The 306 members of Westmont College’s class of 2021 rank among the most determined and resilient college graduates in our nation’s history.
“We’re so proud of these graduates, who’ve endured the historic California Thomas Fire, the tragic Montecito mudslide, more than five evacuations and the year-long pandemic,” says President Gayle D. Beebe. “They’ve overcome unbelievable challenges and catastrophic events to emerge stronger than ever. They developed a resilience that was so striking and it provided them the grit and endurance to lead the campus through the pandemic. They’re the reason we’ve remained living and learning safely in person all year. They knew how important it was to abide by safety protocols and restrictions to help each other and our Santa Barbara community. They’re so prepared and ready to lead and serve on the frontlines in all spheres of society throughout the world.”
Four months into their first semester, smoke from the Thomas Fire — and its relentless movement toward Montecito — forced the college to evacuate in December. A few weeks later, after students had returned for the spring semester, deadly mudflows struck the region in January after a rare, once-in-200-year storm hit the Montecito mountains. Despite the campus being untouched by the fires and mudslides, Westmont had to evacuate again due to widespread damage that compromised the water supply on campus. Then, halfway through the spring semester of their junior year, students left again when the pandemic shut down campus and nearly everything in the world. Despite the setback, students returned to campus in September 2020 for their senior year, living safely on campus and participating in classes on Zoom or outside under large tents.
Caylie Cox, who graduates with a degree in English, says the last four years have taught her what it means to develop resilience and grit. “My class and I can claim one achievement: We’ve kept going,” she says. “Even when the world was literally falling apart around us, we have stuck together. We’ve built friendships, kept each other safe and embraced new ideas. I’ve seen my classmates grow mentally, emotionally and spiritually even in the midst of incredibly challenging times of life and death all around us. I couldn’t be prouder of my class. We are, without a doubt, resilient.”
The class of 2021 will walk across the stage to celebrate Commencement in person on Saturday, May 8, at 9:30 a.m. at Thorrington Field in a special, socially distanced layout. Only two guests per graduate may attend; the ceremony is closed to the general public. Families and friends may watch a professional livestream of the event at westmont.edu/commencement.
Of the 306 students who will participate in Commencement, 124 will earn honors. The graduating class includes two veterans who served in the military before attending Westmont: Esteban Garcia Mares and Steven Carmona.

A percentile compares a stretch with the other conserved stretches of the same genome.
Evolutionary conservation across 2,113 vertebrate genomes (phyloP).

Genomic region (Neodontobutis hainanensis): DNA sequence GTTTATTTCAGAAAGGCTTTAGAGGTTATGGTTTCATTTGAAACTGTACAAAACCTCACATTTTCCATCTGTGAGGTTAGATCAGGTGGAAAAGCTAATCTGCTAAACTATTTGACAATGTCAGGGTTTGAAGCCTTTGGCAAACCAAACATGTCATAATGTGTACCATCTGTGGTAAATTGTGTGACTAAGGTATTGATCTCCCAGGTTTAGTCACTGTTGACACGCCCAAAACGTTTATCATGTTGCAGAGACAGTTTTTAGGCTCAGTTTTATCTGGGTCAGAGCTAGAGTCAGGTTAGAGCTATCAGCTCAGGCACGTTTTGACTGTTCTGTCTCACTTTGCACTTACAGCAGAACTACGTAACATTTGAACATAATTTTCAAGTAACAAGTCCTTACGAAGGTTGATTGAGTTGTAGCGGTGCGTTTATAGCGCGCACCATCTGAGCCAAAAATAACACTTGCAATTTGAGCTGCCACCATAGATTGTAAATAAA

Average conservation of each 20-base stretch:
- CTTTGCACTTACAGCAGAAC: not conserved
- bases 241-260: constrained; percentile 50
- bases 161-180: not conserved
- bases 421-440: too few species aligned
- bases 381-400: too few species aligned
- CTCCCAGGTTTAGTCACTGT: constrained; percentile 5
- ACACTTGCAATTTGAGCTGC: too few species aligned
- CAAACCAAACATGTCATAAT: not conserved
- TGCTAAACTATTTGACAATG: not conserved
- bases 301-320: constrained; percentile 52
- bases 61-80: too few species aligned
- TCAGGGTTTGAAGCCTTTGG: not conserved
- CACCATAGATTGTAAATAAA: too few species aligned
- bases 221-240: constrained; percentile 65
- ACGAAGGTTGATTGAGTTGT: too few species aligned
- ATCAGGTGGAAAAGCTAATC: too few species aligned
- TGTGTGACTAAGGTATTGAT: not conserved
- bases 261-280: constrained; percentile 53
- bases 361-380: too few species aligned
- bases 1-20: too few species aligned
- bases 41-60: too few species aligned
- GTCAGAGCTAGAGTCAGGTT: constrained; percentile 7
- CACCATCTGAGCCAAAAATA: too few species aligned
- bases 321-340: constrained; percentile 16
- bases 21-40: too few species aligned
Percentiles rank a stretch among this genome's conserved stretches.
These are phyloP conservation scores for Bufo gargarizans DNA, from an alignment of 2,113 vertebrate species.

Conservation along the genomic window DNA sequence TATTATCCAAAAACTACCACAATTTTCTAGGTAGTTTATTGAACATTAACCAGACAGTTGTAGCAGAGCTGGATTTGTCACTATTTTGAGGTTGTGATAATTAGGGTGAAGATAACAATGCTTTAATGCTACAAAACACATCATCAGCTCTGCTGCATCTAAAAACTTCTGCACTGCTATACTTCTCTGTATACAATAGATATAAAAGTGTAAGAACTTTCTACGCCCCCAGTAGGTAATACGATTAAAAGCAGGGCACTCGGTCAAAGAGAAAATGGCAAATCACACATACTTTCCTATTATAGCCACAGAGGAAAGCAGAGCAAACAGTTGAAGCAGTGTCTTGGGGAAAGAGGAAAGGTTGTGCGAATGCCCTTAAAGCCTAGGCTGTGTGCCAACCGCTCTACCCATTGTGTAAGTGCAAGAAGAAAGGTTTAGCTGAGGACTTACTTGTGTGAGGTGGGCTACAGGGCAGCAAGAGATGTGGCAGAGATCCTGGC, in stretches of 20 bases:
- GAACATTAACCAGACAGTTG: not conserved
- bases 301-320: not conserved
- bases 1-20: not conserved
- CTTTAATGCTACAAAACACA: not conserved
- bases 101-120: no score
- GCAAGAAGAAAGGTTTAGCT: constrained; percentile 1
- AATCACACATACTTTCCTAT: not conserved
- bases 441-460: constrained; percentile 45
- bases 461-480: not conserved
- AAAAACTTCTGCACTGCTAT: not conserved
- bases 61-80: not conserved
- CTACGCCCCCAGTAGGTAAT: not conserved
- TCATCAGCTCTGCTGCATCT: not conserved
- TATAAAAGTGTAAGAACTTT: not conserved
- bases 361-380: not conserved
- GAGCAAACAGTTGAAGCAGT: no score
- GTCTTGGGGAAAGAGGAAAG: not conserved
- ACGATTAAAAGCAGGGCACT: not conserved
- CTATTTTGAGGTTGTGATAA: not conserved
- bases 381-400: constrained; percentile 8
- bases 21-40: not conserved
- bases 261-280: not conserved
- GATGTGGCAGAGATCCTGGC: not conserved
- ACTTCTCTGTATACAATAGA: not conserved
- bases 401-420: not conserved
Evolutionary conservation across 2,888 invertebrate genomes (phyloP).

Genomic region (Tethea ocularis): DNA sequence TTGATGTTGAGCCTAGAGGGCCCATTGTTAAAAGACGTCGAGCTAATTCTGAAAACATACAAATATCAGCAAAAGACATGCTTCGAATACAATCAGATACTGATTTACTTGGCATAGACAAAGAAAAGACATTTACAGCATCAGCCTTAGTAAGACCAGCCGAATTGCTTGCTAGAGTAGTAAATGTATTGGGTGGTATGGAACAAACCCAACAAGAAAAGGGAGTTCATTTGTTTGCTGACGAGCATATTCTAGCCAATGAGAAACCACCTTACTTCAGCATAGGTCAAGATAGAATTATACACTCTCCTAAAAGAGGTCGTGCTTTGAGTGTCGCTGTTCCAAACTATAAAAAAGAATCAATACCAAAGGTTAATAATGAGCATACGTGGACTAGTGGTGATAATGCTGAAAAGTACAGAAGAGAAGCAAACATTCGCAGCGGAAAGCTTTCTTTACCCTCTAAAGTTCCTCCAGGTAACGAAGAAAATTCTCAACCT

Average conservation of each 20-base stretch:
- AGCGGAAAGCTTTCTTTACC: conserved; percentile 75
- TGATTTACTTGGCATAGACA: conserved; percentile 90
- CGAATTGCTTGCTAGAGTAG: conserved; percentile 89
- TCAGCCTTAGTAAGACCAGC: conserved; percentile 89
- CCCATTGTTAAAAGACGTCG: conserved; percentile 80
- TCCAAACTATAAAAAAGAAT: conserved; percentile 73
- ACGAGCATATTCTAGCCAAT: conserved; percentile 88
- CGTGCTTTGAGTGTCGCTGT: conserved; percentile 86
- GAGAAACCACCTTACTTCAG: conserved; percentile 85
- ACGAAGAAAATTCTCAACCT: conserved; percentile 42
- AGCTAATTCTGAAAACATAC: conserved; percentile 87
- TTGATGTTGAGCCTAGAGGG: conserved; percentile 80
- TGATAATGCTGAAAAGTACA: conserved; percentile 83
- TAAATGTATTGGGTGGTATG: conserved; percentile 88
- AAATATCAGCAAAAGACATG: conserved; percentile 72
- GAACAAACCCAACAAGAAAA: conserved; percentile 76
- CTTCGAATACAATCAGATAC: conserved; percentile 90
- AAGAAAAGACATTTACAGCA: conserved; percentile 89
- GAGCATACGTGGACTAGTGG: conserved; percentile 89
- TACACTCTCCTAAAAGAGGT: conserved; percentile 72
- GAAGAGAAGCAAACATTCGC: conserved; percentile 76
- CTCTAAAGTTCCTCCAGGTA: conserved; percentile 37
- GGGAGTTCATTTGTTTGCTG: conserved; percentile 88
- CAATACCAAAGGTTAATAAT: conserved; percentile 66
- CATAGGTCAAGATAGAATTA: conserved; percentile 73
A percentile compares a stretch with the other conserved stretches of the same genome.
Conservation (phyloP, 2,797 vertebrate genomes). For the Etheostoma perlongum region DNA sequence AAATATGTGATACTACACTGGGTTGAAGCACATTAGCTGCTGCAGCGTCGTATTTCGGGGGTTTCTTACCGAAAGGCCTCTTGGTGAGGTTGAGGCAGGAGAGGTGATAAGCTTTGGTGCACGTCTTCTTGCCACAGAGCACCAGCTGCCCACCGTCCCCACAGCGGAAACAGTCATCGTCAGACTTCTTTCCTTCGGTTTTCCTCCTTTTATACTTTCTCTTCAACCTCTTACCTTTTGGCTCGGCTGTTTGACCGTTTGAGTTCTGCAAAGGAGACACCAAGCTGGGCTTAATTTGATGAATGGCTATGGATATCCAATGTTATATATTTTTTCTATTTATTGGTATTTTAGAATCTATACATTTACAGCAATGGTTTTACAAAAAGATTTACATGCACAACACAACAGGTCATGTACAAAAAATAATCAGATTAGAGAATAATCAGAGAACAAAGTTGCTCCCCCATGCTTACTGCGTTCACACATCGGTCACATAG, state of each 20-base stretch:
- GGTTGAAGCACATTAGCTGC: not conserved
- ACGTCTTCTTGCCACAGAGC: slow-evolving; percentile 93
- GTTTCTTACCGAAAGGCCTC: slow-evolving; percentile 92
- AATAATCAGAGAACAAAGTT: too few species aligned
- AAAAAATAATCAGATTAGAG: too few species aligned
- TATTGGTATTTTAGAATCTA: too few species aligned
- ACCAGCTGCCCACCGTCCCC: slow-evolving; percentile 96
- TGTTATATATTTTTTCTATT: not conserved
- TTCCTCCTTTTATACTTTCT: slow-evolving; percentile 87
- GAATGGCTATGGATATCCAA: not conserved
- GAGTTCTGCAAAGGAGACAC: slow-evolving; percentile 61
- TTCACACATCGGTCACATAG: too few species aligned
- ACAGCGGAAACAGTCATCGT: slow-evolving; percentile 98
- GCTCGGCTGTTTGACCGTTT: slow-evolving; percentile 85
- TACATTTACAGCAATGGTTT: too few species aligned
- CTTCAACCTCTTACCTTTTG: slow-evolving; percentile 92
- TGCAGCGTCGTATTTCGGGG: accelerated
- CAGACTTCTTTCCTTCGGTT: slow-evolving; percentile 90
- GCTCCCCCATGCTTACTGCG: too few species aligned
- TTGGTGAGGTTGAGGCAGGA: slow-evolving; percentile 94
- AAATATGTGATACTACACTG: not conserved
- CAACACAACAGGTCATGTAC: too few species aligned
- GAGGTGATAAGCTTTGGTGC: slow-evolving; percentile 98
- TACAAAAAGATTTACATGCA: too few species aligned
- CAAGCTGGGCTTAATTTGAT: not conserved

Four students graduate with triple majors: Kimberlee Liang Gong, Zion Shih, Chisondi Simba Warioba and Logan G. Hodgson.
Sandra Richter, Westmont’s Robert H. Gundry professor of biblical studies, delivers the address. Beebe presents the Westmont Medal to Ron Werft, president and CEO of Cottage Health, Westmont’s partner for its new Accelerated Bachelor of Science in Nursing program that launches in spring 2022 pending approval from the California Board of Registered Nursing.
“The class of 2021 has, literally, seen fire, flood, and plague — and they are still here — ramping up to cross one of the most important thresholds of their lives,” Richter says. “They are stronger, more focused, and more mature than when they came. And we the faculty and staff and administration of Westmont College could not be prouder of this group of women and men who are launching out from our campus to change the world.”
Richter, who is writing a commentary on Deuteronomy while on sabbatical, will speak about “When You Cross the Jordan: Some Thoughts on Liminal Space.” Her most recent book, “Stewards of Eden: What Scripture Says about the Environment and Why It Matters,” has won numerous awards from Christian publishers and organizations. A veteran of leading student groups in archaeological excavation and historical geography classes in Israel, she earned a doctorate in Hebrew Bible from Harvard University.
“Any student who is graduating from Westmont with this class has experienced an extraordinary number of natural and pandemic-related circumstances,” says Edee Schulze, Westmont vice president for student life. “Making it to this point testifies to their grit and resilience. For those who’ve had an unusually difficult time and are battling to get to the finish line, we applaud your perseverance and courage.”
Last September, Jason Tavarez, director of institutional resilience, oversaw efforts that resulted in Westmont being one of the few schools in California to safely offer outdoor, in-person classes. Westmont has administered more than 8,900 COVID-19 tests, which resulted in a staggeringly low 1.1 percent positivity rate.
“The class of 2021’s resilience makes them able to handle pretty much any adversity and the most employable class in the country as they can deal with any situation that arises before them,” Tavarez says. “If fires, floods and a global pandemic can’t stop them, truly nothing will.”
Werft is a trustee of the American Hospital Association Board, which has ultimate authority for the governance and management of its direction and finances. He is past chair of the California Hospital Association and Hospital Association of Southern California and serves on the board of Vizient West Coast. He won the 2013 CHA Award of Merit for outstanding contribution to the California health care community. He earned a master’s in hospital and health care administration from the University of Minnesota.